Financial jargon can make the process of getting one's finances in order and making smart economic decisions a bit of a challenge. To the average person, figuring out terminology can be a stumbling block and a hassle some want to avoid.
However, it's important to know some of the lingo associated with financial planning to ensure money is being saved and spent in a responsible way.
*401(k): In the United States, a retirement plan where money is diverted into an account and then invested. Current income tax is deferred until the money is withdrawn upon maturity.
*Amortization schedule: A comprehensive schedule of payments determining the breakdown of the mortgage amount, interest, principle received, and balance due through each period of the loan until the loan balance reaches zero.
*Annuity: A stream of fixed payments that is generally paid as part of a life insurance policy or retirement fund.
*Appraisal: An estimated value of property used most often in real estate transactions.
*Bankruptcy: A legally declared inability of an individual or organization to pay their creditors.
*Dividend: A portion of a company's profit paid to common and preferred shareholders. The dividend is paid in a fixed amount for each share of stock held, whether in cash or more stock.
*Hedge fund: An aggressive investment fund generally open to a limited number of investors.
*Interest: Fees paid on borrowed assets.
*IRA: Individual Retirement Accounts were initially set up in 1974 to provide a retirement option for individuals who were not covered by an employer-sponsored plan. Eventually it was opened up so anyone under the age of 70 could donate up to a certain amount of income a year.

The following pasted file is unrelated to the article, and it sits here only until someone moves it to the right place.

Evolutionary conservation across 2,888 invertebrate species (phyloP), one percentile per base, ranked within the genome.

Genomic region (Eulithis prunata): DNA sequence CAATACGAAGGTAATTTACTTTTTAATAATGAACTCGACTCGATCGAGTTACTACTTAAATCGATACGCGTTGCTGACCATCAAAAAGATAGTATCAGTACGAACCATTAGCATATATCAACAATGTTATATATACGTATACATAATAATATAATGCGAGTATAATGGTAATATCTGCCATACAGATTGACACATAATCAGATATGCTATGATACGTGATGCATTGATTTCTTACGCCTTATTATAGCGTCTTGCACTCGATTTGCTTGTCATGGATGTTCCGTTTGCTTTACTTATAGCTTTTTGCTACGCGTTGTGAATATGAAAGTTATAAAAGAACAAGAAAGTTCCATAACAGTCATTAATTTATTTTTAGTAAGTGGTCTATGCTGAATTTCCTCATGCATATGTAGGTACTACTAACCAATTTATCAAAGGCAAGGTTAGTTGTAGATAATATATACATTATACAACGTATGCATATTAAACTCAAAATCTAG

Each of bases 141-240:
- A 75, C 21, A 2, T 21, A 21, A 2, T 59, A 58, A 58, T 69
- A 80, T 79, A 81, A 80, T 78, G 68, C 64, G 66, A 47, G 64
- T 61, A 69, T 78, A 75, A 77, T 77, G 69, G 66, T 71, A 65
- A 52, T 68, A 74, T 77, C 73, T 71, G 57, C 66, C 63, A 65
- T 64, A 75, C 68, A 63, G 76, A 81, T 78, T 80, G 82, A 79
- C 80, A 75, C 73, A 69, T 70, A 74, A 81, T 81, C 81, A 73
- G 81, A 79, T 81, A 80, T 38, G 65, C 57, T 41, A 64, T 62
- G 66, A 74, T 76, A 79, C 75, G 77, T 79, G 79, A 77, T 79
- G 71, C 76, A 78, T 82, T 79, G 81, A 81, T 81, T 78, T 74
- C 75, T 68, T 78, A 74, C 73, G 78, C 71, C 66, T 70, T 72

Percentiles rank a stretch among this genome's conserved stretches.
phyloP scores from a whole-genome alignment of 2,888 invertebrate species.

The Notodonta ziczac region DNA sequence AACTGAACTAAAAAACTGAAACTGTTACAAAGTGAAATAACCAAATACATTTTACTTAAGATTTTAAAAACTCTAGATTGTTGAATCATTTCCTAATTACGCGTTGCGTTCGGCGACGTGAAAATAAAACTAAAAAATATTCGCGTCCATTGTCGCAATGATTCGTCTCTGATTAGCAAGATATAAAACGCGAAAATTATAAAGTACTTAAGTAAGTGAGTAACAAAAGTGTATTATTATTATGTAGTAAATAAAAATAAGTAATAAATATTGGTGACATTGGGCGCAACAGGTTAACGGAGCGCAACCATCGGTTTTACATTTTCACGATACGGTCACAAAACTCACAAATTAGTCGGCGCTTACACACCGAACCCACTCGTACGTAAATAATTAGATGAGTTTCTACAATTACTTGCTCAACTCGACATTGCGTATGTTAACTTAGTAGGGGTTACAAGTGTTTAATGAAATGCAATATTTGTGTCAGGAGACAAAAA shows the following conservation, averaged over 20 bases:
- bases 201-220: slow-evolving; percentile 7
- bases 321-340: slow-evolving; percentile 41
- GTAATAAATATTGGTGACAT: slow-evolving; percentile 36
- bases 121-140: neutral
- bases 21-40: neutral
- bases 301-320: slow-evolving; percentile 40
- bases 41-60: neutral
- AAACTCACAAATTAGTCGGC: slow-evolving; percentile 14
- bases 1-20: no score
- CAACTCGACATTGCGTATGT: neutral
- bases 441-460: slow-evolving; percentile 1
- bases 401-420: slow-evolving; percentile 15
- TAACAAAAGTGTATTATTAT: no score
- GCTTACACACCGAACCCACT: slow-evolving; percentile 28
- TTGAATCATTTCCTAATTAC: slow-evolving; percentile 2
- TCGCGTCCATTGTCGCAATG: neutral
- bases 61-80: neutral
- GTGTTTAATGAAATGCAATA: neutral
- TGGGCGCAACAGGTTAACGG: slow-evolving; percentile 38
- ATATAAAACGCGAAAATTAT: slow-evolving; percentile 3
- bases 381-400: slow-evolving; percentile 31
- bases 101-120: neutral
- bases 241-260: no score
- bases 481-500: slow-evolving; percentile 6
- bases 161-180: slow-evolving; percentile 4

*Liquidity: The ability to turn assets into cash without losing a lot of value.
*Longevity risk: The risk a pension fund or life insurance company takes on when offering its plans, due to the increasing life expectancy rate.
*Pension: A deferred compensation scenario by where an employer pays an employee a portion of income based upon length of service and employee age. Some pensions can be contributed to by the employee himself, with the employer matching the contribution.
*Portfolio: Collection of stocks, bonds and money market instruments owned by an individual or company.
*Prime Rate: A term applied in many countries to a reference interest rate used by banks.
*Principal: The original amount of debt on which interest is calculated.
*Rollover: This term is used for moving a retirement plan into a different one, generally when leaving a job. Usually there is a set time period in which the rollover must occur so that a penalty isn't issue.